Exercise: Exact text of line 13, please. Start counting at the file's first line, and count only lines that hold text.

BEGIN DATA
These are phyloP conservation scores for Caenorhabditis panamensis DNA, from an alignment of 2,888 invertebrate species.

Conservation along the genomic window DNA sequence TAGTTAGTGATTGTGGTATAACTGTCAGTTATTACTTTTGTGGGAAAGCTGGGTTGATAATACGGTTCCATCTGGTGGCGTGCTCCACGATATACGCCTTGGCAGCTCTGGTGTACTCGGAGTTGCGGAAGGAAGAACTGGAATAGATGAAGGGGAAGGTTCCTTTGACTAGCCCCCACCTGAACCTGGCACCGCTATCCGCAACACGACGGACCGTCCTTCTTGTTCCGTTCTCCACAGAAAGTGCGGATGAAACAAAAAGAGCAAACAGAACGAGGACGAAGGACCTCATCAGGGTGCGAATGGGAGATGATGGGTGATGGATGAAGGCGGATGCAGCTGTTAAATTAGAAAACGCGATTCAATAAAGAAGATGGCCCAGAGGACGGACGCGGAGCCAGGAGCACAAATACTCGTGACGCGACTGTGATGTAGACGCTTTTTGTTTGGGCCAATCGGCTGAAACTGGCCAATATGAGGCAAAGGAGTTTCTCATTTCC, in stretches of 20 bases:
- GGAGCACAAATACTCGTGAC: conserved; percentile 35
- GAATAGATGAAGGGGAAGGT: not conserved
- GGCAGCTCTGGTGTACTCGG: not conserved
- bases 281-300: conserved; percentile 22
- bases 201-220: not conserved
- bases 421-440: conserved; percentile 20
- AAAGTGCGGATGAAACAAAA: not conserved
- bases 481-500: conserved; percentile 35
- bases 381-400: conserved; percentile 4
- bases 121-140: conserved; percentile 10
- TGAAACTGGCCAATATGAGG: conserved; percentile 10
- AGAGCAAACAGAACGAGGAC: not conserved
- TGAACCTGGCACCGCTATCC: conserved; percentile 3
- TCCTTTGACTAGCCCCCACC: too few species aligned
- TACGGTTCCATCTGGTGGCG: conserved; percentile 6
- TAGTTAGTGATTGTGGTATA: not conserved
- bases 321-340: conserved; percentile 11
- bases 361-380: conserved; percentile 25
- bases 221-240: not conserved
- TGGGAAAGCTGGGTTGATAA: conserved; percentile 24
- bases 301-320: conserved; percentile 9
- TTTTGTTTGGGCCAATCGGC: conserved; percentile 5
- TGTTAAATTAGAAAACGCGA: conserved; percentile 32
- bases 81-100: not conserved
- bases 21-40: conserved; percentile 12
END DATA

- TGAAACTGGCCAATATGAGG: conserved; percentile 10